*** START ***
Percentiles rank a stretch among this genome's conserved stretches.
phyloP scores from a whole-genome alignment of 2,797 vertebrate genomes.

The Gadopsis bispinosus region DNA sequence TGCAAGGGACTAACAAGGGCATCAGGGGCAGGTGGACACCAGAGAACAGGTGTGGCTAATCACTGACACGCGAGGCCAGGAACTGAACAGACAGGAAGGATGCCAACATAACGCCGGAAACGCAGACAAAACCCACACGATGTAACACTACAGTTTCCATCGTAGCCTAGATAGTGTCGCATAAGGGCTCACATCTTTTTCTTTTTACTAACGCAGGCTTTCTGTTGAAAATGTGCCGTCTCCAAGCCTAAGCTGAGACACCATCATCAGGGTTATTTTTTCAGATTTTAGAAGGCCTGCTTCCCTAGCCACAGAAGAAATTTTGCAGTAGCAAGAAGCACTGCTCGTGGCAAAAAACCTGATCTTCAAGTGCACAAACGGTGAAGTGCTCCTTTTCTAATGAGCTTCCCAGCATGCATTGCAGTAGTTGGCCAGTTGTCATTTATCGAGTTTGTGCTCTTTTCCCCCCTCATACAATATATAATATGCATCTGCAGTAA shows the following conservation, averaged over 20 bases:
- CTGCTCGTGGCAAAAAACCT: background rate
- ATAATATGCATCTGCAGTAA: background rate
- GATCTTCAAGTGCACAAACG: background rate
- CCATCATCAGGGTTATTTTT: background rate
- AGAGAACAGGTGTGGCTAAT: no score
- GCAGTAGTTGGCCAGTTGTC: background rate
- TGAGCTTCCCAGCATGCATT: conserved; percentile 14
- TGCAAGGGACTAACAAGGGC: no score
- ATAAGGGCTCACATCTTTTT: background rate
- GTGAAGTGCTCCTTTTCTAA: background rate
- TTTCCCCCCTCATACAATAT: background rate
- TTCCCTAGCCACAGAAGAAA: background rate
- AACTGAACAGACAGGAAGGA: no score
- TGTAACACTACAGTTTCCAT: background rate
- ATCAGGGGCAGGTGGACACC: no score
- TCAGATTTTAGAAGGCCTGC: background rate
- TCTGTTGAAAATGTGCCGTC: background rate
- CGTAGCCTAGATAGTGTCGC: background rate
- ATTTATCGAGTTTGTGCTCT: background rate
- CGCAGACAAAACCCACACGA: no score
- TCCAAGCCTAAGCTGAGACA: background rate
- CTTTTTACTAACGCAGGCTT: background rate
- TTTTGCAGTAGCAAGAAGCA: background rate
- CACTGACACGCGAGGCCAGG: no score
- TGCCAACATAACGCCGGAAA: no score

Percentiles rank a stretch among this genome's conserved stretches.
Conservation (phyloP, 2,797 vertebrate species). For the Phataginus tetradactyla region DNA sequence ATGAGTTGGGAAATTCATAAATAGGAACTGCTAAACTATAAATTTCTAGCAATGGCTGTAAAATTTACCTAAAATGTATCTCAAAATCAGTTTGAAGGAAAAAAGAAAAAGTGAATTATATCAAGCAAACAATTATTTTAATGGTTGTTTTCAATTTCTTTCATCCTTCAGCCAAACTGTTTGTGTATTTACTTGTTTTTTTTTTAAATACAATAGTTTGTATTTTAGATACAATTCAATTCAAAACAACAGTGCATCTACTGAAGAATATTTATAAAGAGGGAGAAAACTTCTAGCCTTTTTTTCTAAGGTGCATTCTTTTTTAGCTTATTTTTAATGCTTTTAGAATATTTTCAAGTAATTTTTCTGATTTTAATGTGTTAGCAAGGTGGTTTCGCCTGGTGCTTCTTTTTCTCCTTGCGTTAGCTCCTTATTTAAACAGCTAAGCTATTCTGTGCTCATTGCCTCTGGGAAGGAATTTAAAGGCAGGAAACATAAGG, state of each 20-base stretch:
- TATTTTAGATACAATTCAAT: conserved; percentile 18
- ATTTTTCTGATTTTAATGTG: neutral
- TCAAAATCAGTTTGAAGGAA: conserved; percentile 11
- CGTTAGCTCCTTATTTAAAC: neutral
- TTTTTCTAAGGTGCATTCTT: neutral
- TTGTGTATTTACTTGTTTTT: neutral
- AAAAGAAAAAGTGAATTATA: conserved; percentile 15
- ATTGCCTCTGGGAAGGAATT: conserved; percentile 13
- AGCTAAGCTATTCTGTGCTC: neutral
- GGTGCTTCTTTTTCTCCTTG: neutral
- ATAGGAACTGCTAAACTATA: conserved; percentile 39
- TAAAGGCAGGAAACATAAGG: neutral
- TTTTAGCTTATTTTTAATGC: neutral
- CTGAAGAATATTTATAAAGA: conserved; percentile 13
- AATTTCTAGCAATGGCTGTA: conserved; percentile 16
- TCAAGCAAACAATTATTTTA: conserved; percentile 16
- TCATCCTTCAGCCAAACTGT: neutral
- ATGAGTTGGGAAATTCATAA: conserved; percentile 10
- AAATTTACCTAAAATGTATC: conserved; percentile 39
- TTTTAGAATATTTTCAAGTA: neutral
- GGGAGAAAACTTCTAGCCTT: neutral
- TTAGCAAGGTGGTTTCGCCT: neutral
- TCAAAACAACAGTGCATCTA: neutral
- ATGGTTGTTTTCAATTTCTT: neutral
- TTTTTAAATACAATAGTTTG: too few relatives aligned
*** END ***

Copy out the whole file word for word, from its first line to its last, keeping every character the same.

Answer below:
Percentiles rank a stretch among this genome's conserved stretches.
phyloP scores from a whole-genome alignment of 2,797 vertebrate genomes.

The Gadopsis bispinosus region DNA sequence TGCAAGGGACTAACAAGGGCATCAGGGGCAGGTGGACACCAGAGAACAGGTGTGGCTAATCACTGACACGCGAGGCCAGGAACTGAACAGACAGGAAGGATGCCAACATAACGCCGGAAACGCAGACAAAACCCACACGATGTAACACTACAGTTTCCATCGTAGCCTAGATAGTGTCGCATAAGGGCTCACATCTTTTTCTTTTTACTAACGCAGGCTTTCTGTTGAAAATGTGCCGTCTCCAAGCCTAAGCTGAGACACCATCATCAGGGTTATTTTTTCAGATTTTAGAAGGCCTGCTTCCCTAGCCACAGAAGAAATTTTGCAGTAGCAAGAAGCACTGCTCGTGGCAAAAAACCTGATCTTCAAGTGCACAAACGGTGAAGTGCTCCTTTTCTAATGAGCTTCCCAGCATGCATTGCAGTAGTTGGCCAGTTGTCATTTATCGAGTTTGTGCTCTTTTCCCCCCTCATACAATATATAATATGCATCTGCAGTAA shows the following conservation, averaged over 20 bases:
- CTGCTCGTGGCAAAAAACCT: background rate
- ATAATATGCATCTGCAGTAA: background rate
- GATCTTCAAGTGCACAAACG: background rate
- CCATCATCAGGGTTATTTTT: background rate
- AGAGAACAGGTGTGGCTAAT: no score
- GCAGTAGTTGGCCAGTTGTC: background rate
- TGAGCTTCCCAGCATGCATT: conserved; percentile 14
- TGCAAGGGACTAACAAGGGC: no score
- ATAAGGGCTCACATCTTTTT: background rate
- GTGAAGTGCTCCTTTTCTAA: background rate
- TTTCCCCCCTCATACAATAT: background rate
- TTCCCTAGCCACAGAAGAAA: background rate
- AACTGAACAGACAGGAAGGA: no score
- TGTAACACTACAGTTTCCAT: background rate
- ATCAGGGGCAGGTGGACACC: no score
- TCAGATTTTAGAAGGCCTGC: background rate
- TCTGTTGAAAATGTGCCGTC: background rate
- CGTAGCCTAGATAGTGTCGC: background rate
- ATTTATCGAGTTTGTGCTCT: background rate
- CGCAGACAAAACCCACACGA: no score
- TCCAAGCCTAAGCTGAGACA: background rate
- CTTTTTACTAACGCAGGCTT: background rate
- TTTTGCAGTAGCAAGAAGCA: background rate
- CACTGACACGCGAGGCCAGG: no score
- TGCCAACATAACGCCGGAAA: no score

Percentiles rank a stretch among this genome's conserved stretches.
Conservation (phyloP, 2,797 vertebrate species). For the Phataginus tetradactyla region DNA sequence ATGAGTTGGGAAATTCATAAATAGGAACTGCTAAACTATAAATTTCTAGCAATGGCTGTAAAATTTACCTAAAATGTATCTCAAAATCAGTTTGAAGGAAAAAAGAAAAAGTGAATTATATCAAGCAAACAATTATTTTAATGGTTGTTTTCAATTTCTTTCATCCTTCAGCCAAACTGTTTGTGTATTTACTTGTTTTTTTTTTAAATACAATAGTTTGTATTTTAGATACAATTCAATTCAAAACAACAGTGCATCTACTGAAGAATATTTATAAAGAGGGAGAAAACTTCTAGCCTTTTTTTCTAAGGTGCATTCTTTTTTAGCTTATTTTTAATGCTTTTAGAATATTTTCAAGTAATTTTTCTGATTTTAATGTGTTAGCAAGGTGGTTTCGCCTGGTGCTTCTTTTTCTCCTTGCGTTAGCTCCTTATTTAAACAGCTAAGCTATTCTGTGCTCATTGCCTCTGGGAAGGAATTTAAAGGCAGGAAACATAAGG, state of each 20-base stretch:
- TATTTTAGATACAATTCAAT: conserved; percentile 18
- ATTTTTCTGATTTTAATGTG: neutral
- TCAAAATCAGTTTGAAGGAA: conserved; percentile 11
- CGTTAGCTCCTTATTTAAAC: neutral
- TTTTTCTAAGGTGCATTCTT: neutral
- TTGTGTATTTACTTGTTTTT: neutral
- AAAAGAAAAAGTGAATTATA: conserved; percentile 15
- ATTGCCTCTGGGAAGGAATT: conserved; percentile 13
- AGCTAAGCTATTCTGTGCTC: neutral
- GGTGCTTCTTTTTCTCCTTG: neutral
- ATAGGAACTGCTAAACTATA: conserved; percentile 39
- TAAAGGCAGGAAACATAAGG: neutral
- TTTTAGCTTATTTTTAATGC: neutral
- CTGAAGAATATTTATAAAGA: conserved; percentile 13
- AATTTCTAGCAATGGCTGTA: conserved; percentile 16
- TCAAGCAAACAATTATTTTA: conserved; percentile 16
- TCATCCTTCAGCCAAACTGT: neutral
- ATGAGTTGGGAAATTCATAA: conserved; percentile 10
- AAATTTACCTAAAATGTATC: conserved; percentile 39
- TTTTAGAATATTTTCAAGTA: neutral
- GGGAGAAAACTTCTAGCCTT: neutral
- TTAGCAAGGTGGTTTCGCCT: neutral
- TCAAAACAACAGTGCATCTA: neutral
- ATGGTTGTTTTCAATTTCTT: neutral
- TTTTTAAATACAATAGTTTG: too few relatives aligned